Kake's water system and several other Southeast projects hang on a presidential signature.
The projects are part of a $23.6 billion energy and water package approved by the U.S. Senate on Monday. Sen. Ted Stevens, an Alaska Republican, added $7 million to the bill to replace the dam in Kake. The dam broke in late July, leaving the Southeast Alaska town of 800 without a reliable water supply.
"This is good news for me, really good news," said Kake Mayor Lonnie Anderson when he heard Congress approved money for the dam. "That's certainly something we need here in Kake is to get adequate water. We've been fighting to get water here for the last 15 years."
The fight's not over. Shortly after the Senate voted for the energy and water package, President Clinton said he'll veto the measure because it doesn't include several environmental restoration projects he wanted.
The Senate fell 10 votes short of the 67 needed to overturn a Clinton veto, so the Republican-led Congress will have to negotiate with the Democratic administration to pass some form of the bill.
"I'm not jumping up and down until I get it in writing from D.C.," Anderson said.
While Kake waits for a permanent fix, a contractor is reinforcing the temporary water system to last the winter. New pumps recently were anchored into the river, with hard pipes replacing the plastic pipes the city has relied on since August. The city is spending about $800 a day for chemicals to purify the creek water, and more for the labor needed to keep the filters clear and pumps running, Anderson said.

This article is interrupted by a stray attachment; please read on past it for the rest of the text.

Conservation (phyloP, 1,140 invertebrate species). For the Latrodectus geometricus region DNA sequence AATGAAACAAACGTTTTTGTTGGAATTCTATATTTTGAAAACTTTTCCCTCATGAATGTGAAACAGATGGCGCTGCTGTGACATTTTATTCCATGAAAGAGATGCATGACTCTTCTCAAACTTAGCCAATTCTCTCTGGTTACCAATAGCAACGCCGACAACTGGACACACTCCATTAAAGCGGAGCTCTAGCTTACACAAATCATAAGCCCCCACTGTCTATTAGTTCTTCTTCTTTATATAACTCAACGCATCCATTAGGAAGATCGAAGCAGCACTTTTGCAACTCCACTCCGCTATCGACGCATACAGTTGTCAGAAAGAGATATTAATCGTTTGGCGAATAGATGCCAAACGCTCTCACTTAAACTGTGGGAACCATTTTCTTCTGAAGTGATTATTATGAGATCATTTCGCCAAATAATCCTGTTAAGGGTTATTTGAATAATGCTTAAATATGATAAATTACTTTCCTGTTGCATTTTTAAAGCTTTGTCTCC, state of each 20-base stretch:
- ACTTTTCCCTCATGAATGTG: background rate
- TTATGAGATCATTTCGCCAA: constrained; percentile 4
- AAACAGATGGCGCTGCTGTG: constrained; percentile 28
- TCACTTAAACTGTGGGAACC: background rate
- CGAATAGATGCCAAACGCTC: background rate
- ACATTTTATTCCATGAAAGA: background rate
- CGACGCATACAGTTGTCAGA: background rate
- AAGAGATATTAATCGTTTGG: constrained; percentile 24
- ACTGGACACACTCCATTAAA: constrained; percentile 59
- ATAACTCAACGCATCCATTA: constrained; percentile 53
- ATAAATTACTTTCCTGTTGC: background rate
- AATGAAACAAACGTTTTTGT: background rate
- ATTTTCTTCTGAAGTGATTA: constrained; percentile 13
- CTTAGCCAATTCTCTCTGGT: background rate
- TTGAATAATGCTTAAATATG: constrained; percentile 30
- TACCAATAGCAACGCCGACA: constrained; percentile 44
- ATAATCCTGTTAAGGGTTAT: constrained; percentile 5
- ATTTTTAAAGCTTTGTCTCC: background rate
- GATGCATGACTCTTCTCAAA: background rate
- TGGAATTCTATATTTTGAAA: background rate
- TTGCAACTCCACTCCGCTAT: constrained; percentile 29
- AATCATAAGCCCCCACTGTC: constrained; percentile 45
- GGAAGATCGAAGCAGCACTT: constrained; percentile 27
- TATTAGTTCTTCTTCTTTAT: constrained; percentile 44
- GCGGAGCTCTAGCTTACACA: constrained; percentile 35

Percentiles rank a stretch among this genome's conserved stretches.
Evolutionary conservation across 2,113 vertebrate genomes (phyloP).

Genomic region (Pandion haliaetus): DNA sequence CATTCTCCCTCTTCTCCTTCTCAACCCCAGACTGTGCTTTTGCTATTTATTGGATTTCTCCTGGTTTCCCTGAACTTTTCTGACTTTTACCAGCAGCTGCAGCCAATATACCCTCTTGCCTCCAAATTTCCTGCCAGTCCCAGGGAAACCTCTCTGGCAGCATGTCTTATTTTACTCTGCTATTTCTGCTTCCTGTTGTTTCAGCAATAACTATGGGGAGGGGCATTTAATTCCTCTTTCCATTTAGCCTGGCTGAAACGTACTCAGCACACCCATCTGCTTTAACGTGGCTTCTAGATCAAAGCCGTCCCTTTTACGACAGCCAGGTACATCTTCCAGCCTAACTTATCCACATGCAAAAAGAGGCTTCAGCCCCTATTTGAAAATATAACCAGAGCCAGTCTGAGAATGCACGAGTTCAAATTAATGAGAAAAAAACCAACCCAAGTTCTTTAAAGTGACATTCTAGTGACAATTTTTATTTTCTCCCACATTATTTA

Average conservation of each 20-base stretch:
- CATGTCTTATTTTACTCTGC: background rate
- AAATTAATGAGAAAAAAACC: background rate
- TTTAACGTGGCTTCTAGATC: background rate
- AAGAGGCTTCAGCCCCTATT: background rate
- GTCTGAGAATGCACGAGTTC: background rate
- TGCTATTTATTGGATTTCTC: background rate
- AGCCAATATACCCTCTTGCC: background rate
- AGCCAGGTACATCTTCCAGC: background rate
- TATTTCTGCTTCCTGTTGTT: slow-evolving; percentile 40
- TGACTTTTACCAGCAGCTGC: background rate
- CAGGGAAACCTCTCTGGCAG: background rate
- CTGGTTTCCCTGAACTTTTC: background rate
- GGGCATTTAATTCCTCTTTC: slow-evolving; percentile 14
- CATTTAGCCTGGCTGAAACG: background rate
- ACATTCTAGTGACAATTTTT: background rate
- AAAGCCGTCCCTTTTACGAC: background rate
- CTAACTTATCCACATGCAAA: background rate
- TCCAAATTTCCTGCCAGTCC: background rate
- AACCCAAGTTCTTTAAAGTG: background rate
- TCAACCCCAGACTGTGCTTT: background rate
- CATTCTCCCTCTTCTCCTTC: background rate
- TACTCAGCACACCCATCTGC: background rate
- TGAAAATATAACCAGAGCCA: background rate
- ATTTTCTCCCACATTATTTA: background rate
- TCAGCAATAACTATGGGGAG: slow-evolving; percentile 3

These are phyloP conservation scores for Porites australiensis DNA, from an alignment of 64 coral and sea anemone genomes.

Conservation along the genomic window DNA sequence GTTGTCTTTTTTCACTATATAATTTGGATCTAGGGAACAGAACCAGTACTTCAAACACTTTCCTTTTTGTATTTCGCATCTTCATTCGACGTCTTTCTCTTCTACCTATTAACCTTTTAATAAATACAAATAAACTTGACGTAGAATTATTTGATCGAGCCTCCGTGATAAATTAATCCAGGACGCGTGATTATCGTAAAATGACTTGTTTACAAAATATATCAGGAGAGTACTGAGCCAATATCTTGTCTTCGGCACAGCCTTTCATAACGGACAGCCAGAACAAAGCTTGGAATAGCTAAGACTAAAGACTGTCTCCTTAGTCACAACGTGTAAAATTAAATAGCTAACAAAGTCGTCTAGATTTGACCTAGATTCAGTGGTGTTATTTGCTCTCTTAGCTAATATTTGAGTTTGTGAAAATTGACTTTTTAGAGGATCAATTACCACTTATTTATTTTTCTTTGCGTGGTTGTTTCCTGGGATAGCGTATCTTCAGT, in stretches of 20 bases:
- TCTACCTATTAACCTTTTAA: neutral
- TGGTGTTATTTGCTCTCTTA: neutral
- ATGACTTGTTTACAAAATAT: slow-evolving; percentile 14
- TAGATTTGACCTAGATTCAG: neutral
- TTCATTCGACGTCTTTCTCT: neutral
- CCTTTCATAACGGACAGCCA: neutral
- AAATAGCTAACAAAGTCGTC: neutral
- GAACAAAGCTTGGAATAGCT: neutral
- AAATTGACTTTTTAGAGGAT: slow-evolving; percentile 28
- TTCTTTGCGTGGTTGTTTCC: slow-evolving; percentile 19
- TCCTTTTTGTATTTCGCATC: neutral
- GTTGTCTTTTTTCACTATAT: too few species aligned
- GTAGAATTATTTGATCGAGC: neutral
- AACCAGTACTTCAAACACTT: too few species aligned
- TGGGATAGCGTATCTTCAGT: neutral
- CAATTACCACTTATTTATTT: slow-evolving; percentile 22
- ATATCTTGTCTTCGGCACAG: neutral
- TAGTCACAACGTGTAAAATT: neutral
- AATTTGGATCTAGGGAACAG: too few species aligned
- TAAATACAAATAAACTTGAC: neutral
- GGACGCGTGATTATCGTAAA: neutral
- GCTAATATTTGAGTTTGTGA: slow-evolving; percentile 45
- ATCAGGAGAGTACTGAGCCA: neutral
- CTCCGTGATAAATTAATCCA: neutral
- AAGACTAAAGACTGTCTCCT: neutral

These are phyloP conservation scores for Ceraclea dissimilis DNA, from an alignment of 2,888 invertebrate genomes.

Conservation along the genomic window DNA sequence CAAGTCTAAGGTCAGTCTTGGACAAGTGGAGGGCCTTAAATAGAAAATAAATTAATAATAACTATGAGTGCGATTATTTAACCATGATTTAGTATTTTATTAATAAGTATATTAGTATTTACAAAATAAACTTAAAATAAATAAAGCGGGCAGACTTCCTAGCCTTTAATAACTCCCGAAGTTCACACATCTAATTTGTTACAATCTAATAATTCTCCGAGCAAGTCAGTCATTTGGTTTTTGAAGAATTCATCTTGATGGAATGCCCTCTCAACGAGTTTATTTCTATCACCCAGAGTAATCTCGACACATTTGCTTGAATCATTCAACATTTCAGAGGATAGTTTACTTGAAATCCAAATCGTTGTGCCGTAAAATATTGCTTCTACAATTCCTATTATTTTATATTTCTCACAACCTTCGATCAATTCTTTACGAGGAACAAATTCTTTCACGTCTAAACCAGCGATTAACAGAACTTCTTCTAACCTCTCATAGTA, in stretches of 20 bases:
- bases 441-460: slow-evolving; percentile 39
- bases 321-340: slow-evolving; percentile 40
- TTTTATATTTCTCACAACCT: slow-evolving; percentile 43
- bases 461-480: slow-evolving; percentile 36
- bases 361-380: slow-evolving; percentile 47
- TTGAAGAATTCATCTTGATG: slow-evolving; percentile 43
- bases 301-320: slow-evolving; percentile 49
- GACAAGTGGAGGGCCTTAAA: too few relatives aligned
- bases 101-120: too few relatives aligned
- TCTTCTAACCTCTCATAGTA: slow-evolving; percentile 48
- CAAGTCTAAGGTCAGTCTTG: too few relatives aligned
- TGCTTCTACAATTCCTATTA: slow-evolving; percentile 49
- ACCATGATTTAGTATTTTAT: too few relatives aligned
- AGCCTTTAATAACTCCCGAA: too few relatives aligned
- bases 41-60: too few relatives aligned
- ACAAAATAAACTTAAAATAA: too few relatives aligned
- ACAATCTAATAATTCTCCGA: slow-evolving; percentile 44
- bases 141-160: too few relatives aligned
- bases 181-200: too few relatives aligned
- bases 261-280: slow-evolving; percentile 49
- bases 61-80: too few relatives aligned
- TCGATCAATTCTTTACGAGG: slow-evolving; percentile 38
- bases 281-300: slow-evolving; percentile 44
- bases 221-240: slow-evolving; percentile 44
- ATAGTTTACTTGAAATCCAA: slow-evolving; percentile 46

"Since the dam broke we've been just about scraping the bottom of the barrel to keep water running, and labor and materials," Anderson said. "We will probably be broke by the time springtime comes."
The city is trying to cut corners in other areas and has been more aggressive about collecting bills, Anderson said.
"Just keep your fingers crossed and make sure that President Clinton signs the bill and I think I'll get a good night's sleep then," Anderson said.
Kake would also get $5.5 million from the bill for improvements to its boat harbor. The bill also includes $2 million to connect the Swan Lake/Tyee hydroelectric project to Ketchikan.
Some controversy has surrounded $2 million in the bill to help Sealaska Corp. build a plant that would convert wood waste into ethanol, a fuel additive that makes for cleaner air emissions. Sealaska is the regional Native corporation for Southeast.
Sen. John McCain, an Arizona Republican, singled out the ethanol plant in a speech opposing the bill, calling it "among the worst pork in this bill."
"It is a blatant insult to taxpayers to ask them to supplement the ethanol industry even more by spending ... $2 million for the design and construction of a demonstration facility for regional biomass ethanol manufacturing in Southeast Alaska," he said.
Sealaska officials have said the plant would provide jobs for out-of-work Alaskans.
If signed, the energy and water bill will also pay for improvements to Petersburg's harbor and removal of a rock pinnacle in Wrangell Narrows. The measure also funds $700,000 of studies that could lead to further harbor improvements in Craig, Haines, Ketchikan, Skagway and Sitka.
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